Editorial March 2012
My joints still ache from riding the buses in Laos, a country that I have fallen for. I started my journey in the north, in the town of Luang Prabang, which is well known for the seemingly endless line of monks that gather each morning for the alms gathering ceremony. From there I took a 7-hour bus trip over to Phonsavan, close to the Vietnam border. It’s in the mountains and quite cool when compared to the tropics. The ride was wonderful because we passed villages along the way where the houses are right up against the road. Villagers use the sides of the road like their living room sofa until the bus comes screaming through. Tiny children are everywhere with no one seemingly looking out for them. Animals roam freely too, chickens scratching every surface, goats bleating, cows blocking the road. Houses are simple, most made of wooden boards with a thatched roof; many have no windows. In each village there is a communal tap where moms were washing kids or modestly trying to bathe themselves; some were picking lice out of their kid’s hair. This you can see riding by on the bus.
People go to Phonsavan because of the mysterious stone jars that are there. It is also where the Americans dropped millions of bombs during the Vietnam War and many of those are still around too. The guide I hired is from one of the hill tribes and knows many legends about the place and asked if I would like to see his village. Our driver invited us to have lunch with him at the Buddhist wedding of his cousin. As the driver was taking me back to my hotel he stopped at the market to introduce me to his wife.
The road from Phonsavan down the mountain to Vang Vieng is even worse but the scenery is spectacular. When the fog rolled in I didn’t know whether to be thankful because I couldn’t see over the side or more worried because the driver couldn’t either. But the fog lifted and we made it. A couple of days later I took my final bus in Laos, this one to Vientiane, the capital. I’m told the road is much better than it was three years ago but if they could fill in the potholes, pave it and add a few guardrails then it wouldn’t just be the most scenic drive in Southeast Asia but the most travelled one.
Laos is a communist country but there are no billboards with slogans like in Cuba or even big photos like you see in Thailand where the king’s picture is everywhere and that’s a constitutional monarchy. Nor did I see begging and no one was after me to buy anything although it is one of the poorest countries in the world. The people seem ambitious and everywhere you look someone is out sweeping the dirt, keeping things clean. They seem to know more English here than in Thailand. At least they’re all keen to practice it and many carry an English phrase book around.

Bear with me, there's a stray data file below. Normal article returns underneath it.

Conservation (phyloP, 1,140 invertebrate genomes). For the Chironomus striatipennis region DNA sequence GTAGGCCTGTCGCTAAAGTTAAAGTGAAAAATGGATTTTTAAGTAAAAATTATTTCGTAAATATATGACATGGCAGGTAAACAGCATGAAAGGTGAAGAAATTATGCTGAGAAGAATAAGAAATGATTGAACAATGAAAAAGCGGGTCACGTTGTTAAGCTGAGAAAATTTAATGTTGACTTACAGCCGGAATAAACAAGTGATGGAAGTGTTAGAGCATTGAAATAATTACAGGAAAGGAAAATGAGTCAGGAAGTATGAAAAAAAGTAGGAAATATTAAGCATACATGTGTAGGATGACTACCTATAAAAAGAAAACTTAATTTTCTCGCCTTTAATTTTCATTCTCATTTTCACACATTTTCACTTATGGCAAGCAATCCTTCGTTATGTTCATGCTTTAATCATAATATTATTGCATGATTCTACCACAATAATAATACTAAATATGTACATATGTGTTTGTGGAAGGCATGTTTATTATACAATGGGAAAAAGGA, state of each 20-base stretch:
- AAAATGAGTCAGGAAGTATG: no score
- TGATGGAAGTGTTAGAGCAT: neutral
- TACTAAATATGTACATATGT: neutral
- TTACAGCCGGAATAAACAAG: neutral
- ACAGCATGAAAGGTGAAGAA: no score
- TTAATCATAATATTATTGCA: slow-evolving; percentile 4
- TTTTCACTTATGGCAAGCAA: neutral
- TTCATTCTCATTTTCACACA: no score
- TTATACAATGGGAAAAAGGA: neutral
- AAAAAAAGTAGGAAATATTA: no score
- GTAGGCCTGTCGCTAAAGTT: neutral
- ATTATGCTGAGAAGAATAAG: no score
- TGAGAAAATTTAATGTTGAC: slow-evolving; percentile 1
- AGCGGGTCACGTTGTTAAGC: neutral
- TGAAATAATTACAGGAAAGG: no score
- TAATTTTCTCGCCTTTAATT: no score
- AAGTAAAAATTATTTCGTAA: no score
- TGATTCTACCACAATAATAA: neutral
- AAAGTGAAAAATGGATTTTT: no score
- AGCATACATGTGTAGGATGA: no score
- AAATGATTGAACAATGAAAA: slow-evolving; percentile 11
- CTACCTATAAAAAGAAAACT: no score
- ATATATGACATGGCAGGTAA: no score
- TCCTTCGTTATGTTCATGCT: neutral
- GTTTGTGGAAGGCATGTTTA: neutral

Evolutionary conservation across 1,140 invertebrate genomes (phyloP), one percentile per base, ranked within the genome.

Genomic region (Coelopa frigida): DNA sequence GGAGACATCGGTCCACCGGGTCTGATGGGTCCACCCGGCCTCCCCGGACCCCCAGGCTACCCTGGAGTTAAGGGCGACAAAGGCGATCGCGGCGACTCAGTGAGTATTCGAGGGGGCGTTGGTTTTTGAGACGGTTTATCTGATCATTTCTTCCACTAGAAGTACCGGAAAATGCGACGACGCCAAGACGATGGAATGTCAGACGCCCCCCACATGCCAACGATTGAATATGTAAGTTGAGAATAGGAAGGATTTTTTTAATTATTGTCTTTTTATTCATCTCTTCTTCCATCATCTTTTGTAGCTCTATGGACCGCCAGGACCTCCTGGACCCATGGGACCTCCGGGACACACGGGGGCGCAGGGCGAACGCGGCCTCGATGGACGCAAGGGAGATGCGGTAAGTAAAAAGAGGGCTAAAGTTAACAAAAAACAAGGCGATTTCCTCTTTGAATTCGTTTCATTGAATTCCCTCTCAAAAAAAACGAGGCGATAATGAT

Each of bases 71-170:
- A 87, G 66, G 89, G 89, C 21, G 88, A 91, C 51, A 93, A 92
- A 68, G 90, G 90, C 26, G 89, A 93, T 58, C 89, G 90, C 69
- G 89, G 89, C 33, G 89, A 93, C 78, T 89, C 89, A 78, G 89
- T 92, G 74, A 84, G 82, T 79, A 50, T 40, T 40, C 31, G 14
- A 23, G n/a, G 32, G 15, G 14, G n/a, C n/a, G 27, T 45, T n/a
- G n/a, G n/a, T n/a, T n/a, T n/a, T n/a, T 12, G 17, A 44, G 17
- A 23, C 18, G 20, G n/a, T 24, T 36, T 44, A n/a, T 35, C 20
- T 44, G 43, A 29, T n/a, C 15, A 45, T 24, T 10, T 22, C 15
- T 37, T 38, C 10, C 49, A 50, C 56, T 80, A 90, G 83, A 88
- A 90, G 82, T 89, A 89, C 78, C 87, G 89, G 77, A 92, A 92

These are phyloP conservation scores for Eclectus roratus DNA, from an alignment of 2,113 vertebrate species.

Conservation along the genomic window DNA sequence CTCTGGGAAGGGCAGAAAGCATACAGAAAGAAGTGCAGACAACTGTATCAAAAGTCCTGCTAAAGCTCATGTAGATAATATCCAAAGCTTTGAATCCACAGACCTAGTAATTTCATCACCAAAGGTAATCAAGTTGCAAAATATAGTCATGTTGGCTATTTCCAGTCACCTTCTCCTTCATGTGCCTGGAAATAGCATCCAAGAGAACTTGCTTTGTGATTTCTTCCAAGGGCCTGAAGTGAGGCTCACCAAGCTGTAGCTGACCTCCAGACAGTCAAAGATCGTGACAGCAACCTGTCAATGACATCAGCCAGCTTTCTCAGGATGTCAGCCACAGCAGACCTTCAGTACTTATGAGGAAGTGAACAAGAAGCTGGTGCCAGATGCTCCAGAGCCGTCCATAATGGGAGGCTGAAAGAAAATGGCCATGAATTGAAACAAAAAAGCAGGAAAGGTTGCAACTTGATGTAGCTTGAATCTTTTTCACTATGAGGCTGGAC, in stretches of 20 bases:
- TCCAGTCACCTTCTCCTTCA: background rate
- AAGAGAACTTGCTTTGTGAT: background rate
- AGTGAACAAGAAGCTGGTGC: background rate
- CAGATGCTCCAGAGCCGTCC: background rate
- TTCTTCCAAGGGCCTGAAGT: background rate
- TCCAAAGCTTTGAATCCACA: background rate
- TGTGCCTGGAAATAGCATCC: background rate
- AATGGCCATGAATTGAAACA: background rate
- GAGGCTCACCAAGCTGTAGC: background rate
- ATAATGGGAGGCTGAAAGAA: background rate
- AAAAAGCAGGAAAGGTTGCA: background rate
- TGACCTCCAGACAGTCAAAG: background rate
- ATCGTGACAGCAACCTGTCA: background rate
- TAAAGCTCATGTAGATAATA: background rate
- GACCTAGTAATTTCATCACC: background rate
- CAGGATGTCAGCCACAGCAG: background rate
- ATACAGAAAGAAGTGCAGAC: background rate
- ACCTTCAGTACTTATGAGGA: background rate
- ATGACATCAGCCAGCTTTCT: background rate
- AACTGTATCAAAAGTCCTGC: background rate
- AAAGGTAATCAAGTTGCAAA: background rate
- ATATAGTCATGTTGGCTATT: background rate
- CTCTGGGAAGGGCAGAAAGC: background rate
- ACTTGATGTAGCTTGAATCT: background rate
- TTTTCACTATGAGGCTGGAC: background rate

The Lao people don’t smile like the Thai people do. Thai people are known for their smiles—they smile all the time and it lights up their whole face. The Lao people rarely smile. In fact, you can’t usually tell if they’re sad or happy if you just look at their face. But when you get to know them you really like them. They go out of their way for you.
The biggest challenge for Laos is to leave behind the “least developed country” status. They’re trying to do it by 2020 and they need to attract foreign tourists. Most visitors are from Thailand (60%). There are some Europeans (7%) and a few Americans and Canadians (less than 3%). I don’t know about Australians but some are certainly here for this is their backyard and Aussies are travellers.
Yet it’s not a country where you’re struck by the poverty, at least not where I travelled. Instead I found myself admiring the people’s dignity and spirit. The place is very calming. On my last day in Vientiane I visited a temple known for its powerful magic, where people go to ask for good luck. I sat on a bench under a shade tree and watched the people enter the temple with their gifts. Many brought flowers and baskets of fruit. A few released birds or spread blessed water on the shrubbery. One family came with two laundry baskets full of goods, from toilet paper to flashlights (I think the monks keep the stuff). I assume their wish—a big one—had been granted and they were giving thanks.
That’s the sort of place it is and some of that is captured in this issue of Riding the buses.
© Riding the buses 2012